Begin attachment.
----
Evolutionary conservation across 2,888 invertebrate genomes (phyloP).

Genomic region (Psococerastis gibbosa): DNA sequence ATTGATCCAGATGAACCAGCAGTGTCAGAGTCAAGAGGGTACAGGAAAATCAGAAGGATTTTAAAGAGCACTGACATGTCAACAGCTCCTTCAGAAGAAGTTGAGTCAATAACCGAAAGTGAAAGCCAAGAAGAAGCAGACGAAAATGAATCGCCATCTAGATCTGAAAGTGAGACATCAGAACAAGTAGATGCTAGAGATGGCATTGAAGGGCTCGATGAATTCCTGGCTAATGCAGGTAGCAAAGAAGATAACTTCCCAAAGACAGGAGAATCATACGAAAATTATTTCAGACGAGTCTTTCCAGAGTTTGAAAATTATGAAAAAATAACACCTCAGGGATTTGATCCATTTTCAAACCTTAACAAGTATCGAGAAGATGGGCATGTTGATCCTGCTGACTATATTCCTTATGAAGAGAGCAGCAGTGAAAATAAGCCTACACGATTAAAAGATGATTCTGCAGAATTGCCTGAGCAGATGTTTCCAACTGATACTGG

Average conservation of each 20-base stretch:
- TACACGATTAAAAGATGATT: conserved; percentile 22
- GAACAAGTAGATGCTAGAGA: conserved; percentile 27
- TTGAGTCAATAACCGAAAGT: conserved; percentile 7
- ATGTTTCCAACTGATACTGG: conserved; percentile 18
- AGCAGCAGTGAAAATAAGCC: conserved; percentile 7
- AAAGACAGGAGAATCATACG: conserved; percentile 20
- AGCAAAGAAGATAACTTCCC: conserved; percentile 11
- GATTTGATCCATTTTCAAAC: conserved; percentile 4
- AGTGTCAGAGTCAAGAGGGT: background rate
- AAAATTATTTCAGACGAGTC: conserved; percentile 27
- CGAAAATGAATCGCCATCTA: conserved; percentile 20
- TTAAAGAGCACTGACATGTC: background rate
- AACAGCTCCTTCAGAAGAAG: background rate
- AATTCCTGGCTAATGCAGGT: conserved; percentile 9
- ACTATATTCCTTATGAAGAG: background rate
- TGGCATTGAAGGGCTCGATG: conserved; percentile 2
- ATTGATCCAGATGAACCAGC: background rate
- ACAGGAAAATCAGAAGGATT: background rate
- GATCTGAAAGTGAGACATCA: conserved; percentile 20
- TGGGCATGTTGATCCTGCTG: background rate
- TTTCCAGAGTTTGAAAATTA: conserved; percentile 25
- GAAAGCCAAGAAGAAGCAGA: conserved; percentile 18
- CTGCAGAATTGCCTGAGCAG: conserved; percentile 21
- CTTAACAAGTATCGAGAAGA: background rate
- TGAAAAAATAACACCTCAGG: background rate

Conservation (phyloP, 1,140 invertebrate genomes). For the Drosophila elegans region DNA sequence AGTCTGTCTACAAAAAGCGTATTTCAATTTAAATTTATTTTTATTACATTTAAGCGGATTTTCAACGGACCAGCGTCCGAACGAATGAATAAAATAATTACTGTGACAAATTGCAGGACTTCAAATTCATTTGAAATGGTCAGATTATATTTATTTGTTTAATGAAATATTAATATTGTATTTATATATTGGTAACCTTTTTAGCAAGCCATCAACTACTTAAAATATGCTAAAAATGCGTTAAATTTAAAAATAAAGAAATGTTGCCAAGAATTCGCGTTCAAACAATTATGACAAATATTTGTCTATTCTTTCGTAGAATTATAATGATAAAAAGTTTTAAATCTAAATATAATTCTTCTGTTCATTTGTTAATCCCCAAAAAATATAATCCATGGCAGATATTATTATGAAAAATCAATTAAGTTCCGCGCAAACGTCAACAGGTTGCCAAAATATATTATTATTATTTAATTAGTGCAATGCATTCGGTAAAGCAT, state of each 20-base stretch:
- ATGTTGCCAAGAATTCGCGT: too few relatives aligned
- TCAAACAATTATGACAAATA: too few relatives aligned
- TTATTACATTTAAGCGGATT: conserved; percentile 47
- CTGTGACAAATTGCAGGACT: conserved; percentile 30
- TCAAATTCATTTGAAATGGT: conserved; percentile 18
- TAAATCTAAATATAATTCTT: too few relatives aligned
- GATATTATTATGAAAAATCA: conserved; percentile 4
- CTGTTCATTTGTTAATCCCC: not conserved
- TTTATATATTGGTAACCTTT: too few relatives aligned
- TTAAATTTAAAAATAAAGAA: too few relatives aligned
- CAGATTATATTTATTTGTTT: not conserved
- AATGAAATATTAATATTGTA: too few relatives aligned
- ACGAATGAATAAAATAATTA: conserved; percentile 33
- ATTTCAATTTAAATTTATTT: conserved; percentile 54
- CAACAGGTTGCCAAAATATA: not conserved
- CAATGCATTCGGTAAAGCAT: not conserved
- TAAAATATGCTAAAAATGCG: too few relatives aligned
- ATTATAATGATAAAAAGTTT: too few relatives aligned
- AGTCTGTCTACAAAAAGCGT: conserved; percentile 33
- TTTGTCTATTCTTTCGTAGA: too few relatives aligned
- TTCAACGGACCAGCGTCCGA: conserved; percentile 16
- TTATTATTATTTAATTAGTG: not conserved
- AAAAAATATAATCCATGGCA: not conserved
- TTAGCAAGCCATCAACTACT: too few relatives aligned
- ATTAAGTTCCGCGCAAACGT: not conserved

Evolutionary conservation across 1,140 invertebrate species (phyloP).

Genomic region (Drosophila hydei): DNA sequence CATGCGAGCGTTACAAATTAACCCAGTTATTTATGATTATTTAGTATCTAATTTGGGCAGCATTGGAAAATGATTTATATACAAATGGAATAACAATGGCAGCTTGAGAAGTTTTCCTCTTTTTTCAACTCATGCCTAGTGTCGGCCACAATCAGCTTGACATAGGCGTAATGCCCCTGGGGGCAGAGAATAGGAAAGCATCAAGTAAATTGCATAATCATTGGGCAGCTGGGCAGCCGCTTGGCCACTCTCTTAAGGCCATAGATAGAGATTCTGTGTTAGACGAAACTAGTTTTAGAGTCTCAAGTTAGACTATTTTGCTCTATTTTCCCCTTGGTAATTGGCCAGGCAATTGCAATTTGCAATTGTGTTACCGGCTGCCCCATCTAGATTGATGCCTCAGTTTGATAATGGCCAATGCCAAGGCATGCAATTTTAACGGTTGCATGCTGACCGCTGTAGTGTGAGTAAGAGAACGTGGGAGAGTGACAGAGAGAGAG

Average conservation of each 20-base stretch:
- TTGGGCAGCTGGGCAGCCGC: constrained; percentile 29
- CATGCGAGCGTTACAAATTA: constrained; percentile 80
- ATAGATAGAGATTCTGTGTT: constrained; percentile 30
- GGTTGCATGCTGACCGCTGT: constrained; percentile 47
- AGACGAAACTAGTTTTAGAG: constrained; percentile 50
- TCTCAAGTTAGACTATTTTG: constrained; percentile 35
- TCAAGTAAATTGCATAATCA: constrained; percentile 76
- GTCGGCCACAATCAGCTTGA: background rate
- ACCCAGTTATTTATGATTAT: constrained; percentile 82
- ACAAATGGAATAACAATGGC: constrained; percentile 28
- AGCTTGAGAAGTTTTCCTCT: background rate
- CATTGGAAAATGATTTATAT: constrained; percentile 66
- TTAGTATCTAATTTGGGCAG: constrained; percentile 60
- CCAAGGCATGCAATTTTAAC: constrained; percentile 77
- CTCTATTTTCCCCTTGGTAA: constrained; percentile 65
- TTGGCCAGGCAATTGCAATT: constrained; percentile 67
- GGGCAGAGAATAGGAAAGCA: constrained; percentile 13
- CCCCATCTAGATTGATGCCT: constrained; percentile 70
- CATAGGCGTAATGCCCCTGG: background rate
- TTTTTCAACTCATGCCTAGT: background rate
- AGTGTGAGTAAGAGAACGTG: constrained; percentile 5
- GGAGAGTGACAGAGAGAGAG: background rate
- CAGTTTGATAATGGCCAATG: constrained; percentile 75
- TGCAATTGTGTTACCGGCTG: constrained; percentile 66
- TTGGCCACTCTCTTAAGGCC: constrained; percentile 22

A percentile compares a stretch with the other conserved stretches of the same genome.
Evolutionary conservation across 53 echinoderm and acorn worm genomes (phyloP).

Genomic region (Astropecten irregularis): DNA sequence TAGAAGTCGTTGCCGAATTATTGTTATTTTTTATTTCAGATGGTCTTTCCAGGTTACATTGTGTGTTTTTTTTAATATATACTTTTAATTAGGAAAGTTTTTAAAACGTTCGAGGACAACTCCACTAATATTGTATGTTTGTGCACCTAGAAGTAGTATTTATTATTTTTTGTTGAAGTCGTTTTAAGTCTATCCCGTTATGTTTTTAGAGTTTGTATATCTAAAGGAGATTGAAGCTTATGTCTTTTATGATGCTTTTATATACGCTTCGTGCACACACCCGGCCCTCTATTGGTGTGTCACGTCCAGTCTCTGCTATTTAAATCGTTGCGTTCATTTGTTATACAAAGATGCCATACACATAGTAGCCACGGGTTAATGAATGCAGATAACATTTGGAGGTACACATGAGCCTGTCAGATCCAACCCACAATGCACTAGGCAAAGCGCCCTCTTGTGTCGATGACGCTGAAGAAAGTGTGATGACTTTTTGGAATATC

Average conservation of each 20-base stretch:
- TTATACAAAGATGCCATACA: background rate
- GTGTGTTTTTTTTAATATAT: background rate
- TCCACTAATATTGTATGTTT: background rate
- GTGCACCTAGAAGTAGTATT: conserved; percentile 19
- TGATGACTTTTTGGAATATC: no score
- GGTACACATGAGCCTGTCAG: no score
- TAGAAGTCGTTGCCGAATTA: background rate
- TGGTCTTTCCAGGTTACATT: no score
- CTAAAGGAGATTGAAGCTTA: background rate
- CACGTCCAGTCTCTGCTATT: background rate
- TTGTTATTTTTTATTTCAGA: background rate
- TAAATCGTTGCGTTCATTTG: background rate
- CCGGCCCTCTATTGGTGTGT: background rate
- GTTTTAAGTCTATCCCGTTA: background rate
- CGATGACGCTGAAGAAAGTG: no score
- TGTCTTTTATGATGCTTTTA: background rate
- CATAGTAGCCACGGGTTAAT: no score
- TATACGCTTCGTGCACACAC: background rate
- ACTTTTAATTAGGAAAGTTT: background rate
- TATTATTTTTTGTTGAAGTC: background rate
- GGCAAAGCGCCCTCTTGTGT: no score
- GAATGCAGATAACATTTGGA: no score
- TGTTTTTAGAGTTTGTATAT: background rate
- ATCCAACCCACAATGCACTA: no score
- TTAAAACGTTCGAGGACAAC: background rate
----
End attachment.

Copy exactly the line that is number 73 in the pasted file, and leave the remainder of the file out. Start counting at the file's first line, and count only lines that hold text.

- TTGGCCAGGCAATTGCAATT: constrained; percentile 67